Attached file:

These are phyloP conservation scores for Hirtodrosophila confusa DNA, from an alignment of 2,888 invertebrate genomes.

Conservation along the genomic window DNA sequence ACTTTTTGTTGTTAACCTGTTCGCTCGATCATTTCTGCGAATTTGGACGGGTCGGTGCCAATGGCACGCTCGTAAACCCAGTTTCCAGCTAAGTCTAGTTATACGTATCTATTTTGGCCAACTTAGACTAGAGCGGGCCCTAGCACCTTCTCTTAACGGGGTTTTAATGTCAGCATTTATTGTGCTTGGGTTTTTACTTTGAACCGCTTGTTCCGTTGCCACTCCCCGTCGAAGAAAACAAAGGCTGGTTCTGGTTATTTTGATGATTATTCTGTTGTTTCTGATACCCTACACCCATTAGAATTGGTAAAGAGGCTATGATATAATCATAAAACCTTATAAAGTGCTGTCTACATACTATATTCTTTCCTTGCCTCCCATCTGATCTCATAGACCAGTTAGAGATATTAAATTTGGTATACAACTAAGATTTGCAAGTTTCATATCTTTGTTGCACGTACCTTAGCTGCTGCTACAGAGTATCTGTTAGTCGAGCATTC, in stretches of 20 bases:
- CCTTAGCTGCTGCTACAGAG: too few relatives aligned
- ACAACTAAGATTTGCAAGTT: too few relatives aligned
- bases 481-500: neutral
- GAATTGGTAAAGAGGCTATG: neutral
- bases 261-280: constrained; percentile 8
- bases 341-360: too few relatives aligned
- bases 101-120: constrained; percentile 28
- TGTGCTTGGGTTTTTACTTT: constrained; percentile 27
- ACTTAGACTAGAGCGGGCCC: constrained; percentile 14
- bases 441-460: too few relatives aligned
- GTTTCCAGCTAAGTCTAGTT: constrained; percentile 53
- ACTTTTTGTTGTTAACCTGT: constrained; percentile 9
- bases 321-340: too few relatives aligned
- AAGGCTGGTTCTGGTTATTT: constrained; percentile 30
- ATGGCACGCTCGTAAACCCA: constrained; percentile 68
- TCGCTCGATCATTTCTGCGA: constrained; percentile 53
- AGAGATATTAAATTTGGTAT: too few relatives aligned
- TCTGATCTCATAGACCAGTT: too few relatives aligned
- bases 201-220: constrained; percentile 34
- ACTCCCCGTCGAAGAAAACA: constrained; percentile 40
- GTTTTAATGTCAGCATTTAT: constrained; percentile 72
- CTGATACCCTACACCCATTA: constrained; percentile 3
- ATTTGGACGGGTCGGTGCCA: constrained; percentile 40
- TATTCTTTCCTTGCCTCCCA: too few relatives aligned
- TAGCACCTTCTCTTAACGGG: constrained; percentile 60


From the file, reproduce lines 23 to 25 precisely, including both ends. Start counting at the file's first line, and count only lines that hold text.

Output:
- GTTTTAATGTCAGCATTTAT: constrained; percentile 72
- CTGATACCCTACACCCATTA: constrained; percentile 3
- ATTTGGACGGGTCGGTGCCA: constrained; percentile 40